Europe View: Private companies rattle the rails

Europe View: Private companies rattle the rails

LONDON --- Europe's railroad operators are fast running out of time to stem the long-term decline in their share of the continent's freight market and reclaim traffic lost to trucking over the past three decades.

Rail's share of the European Union's freight traffic has sunk to less than 8 percent from 22 percent in 1970, a woeful performance compared to U.S. rail carriers which haul 40 percent of the nation's goods. Worse, a large slice of rail cargoes are composed of low-paying bulk commodities that rival transport modes either can't carry or are not interested in bidding for.

And all this after the EU's 15 year-long deregulation campaign aimed at forging a competitive cross-border rail sector out of heavily subsidized state-owned monopolies that behave more like an arm of government than a commercial money-making venture.

True there has been progress, but this been due more to policies pursued by national governments rather than as a result of a coordinated EU-wide process. Thus the United Kingdom has a totally privatized rail freight industry while France's SNCF remains firmly entrenched in the public sector. However, UK rail freight has a smaller slice of the domestic cargo market than SNCF, though it has grown traffic by a third in the past decade while the French company's business has shrunk. On the other hand, Britain's rail carriers are making money, while SNCF's freight unit, SNCF Fret, lost nearly $540 million last year and will close 2004 heavily in the red. Hardly a template for a single pan-European industry.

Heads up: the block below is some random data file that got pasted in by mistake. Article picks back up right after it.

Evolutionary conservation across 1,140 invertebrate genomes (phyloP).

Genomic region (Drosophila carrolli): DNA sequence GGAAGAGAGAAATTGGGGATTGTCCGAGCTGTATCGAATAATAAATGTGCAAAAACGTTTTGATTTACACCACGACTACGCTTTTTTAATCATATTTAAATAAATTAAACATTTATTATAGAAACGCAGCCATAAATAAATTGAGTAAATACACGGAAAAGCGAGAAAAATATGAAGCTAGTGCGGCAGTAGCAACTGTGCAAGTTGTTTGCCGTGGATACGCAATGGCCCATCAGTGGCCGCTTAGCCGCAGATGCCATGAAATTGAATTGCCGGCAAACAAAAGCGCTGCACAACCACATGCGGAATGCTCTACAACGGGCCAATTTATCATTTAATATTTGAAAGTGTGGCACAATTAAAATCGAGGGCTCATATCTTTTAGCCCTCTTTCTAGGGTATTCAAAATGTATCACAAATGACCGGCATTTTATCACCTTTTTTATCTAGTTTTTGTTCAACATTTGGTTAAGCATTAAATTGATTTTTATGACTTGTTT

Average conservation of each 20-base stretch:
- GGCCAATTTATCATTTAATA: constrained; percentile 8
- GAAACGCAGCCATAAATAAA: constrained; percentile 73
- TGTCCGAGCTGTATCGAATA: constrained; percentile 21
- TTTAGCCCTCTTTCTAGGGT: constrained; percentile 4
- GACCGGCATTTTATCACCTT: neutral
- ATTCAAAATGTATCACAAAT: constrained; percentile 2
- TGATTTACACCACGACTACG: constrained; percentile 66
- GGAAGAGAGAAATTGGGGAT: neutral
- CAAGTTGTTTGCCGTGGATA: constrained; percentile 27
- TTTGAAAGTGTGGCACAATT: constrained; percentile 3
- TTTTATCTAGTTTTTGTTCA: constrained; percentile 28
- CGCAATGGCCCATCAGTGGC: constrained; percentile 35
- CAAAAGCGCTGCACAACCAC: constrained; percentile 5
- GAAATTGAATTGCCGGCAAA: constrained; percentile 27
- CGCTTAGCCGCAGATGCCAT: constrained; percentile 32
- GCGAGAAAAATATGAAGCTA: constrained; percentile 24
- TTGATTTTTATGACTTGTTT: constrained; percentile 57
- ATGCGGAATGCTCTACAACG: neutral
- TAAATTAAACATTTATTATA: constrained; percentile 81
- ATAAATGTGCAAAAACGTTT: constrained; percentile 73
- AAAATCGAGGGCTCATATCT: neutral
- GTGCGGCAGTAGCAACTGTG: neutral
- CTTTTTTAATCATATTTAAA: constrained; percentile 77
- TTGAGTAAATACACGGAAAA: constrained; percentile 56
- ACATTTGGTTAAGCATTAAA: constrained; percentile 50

There are signs, however, that the EU's market-opening rules are finally have an impact as new private operators spring up to challenge the state monopolies across continental Europe. The newcomers have the law on their side: EU governments have been obliged since March 2003 to issue licences to any rail freight carrier that meets safety standards to run services on the key cross-border international routes. And from 2007 they must allow private firms to operate services anywhere in the 25-nation bloc.

Private firms can have an instant impact on high volume routes or niche markets, because it doesn't take much to improve on the product being offered by state railroads. The newcomers have captured as much as 20 percent of traffic on some routes, such as the container corridors to and from north European ports and trans-Alpine crossings. European Rail Shuttle, a unit of container shipping lines Maersk Sealand and P&O Nedlloyd, operates around 250 weekly shuttles between Rotterdam and inland European destinations as far away as Italy and the Czech Republic, and expects to grow its business by 15 percent over the next two years. It's also a hit with its shareholders' rivals, who account for around 30 percent of its projected 470,000 TEUs of traffic this year.